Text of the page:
The leaks show that officials increasingly recognize that the alliance is not bringing any benefits to the Chinese, that the North's nuclear activity is a threat to the world, that the North is like a "spoiled child", that China can handle at least 300,000 refugees from a possible regime collapse, and that Beijing would be alright with a unified peninsula under the government in Seoul. These views, coupled with China's push for a renewal of the six-party talks and emergency consultations, seem to signal a change in stance.

But wait a second, experts in the region and historians have also noted that often even private remarks made by Chinese officials to foreign diplomats maybe more complex than they seem and that a significant shift in China's policy is unlikely, especially under an outgoing leadership. With the foreign policy stances of the possible successor to Hu Jintao, Xi Jinping, unknown to the world, there seems to be a small chance that there will be any official change until 2012. Moreover, China does not like to cave to pressure, in particular American, and the presence of a fully operational and supplied aircraft carrier carrying military exercises so close to its coast must be unsettling for a fledgling nation that feels it is being trapped and boxed in by the U.S. Furthermore, the 60th anniversary of the Korean War will remind the Chinese of their heroic sacrifices for their communist comrades during the conflict and will no doubt be used as a nationalistic rallying cry by the regime in Beijing to shore up domestic support.

Therefore, given these two contrasting views, the only conclusion that could be drawn is that the region remains as volatile as ever, and its players are complex and unpredictable. Kim Jong-il, North Korea's ailing leader, is rumored to be posturing to secure a smooth transition for his third son, Kin Jong-un, which has added to the instability in the regime. The South, under the right-wing government of Lee Myung-bak, has stepped up its defense and hard-line tone. The U.S. and China, in the meantime, will likely continue their proxy jabs and disagree on process and substance. Regime change may be coming, but no one knows how that would happen, and that should be worrying to the international community.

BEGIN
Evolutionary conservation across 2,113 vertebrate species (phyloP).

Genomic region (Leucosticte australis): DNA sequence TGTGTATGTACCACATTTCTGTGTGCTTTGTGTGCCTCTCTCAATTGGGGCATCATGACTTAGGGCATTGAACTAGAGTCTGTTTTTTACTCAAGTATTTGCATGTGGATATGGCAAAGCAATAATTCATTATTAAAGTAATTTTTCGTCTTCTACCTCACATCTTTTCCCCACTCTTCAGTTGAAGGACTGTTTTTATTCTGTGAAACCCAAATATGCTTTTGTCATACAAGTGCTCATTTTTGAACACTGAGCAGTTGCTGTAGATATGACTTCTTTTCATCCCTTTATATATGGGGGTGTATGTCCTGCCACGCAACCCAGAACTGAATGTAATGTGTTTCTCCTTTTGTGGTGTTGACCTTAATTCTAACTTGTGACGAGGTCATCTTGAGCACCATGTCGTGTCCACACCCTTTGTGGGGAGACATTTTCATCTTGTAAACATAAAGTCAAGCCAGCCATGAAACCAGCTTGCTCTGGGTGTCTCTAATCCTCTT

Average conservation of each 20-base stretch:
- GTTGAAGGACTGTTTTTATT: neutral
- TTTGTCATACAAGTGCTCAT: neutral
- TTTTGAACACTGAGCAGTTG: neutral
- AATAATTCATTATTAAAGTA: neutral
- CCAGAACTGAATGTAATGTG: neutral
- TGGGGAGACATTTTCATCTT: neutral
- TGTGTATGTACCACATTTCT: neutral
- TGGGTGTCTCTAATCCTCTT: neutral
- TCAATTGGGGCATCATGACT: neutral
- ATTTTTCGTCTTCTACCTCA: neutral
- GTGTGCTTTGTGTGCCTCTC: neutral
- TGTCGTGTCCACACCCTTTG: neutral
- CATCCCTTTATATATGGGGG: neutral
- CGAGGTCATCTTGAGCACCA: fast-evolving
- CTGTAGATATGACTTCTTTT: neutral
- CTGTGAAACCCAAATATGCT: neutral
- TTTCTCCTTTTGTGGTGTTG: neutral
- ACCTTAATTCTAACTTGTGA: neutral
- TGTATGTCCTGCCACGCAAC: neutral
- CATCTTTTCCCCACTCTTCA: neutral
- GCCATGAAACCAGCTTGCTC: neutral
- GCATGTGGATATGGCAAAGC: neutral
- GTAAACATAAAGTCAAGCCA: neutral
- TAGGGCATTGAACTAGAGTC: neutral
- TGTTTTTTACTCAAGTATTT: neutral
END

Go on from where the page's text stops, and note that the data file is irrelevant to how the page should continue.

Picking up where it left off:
Sources: The Guardian, The Washington Post

Chinese capitalists vs African workers

Contributed by Ying Jiang

A recent New York Times report on a shooting incident at a Chinese-owned Zambian coal mine, Collum Coal, reveals a glimpse of Western impression of Chinese dealings with some of the African governments. In this incident, mine workers who are dissatisfied with wages and erratic work schedules demonstrated their anger by crowding a closed mine shaft, resulting in gun shots from supervisors in (apparently) self-defensive actions. Aside from wage issues, work place safety is also a prime concern.

While the mine-owners denied any wrong of their own, it has become a more common sentiment among Zambians that foreign companies such as Collum Coal exploit and abuse, rather than help and develop, their host country, often protected by a corrupt government. In this case, the words of the Zambian president Rupiah Banda, in an attempt to state that it's unfair to single out the Chinese (foreign companies), sounded absolutely ridiculous. On the other hand, the Times tries to balance its report by incorporating a somewhat humane, West-acceptable response from the Chinese Embassy.

It is ironic that China, a nation which sometimes still wallow in a self-image of the exploited and plundered for its early 20th century encounters with Western powers, has to role-play the exploiter towards countries down the ladder of development. Does this say anything about the evolution of capitalism?

Source: NYtimes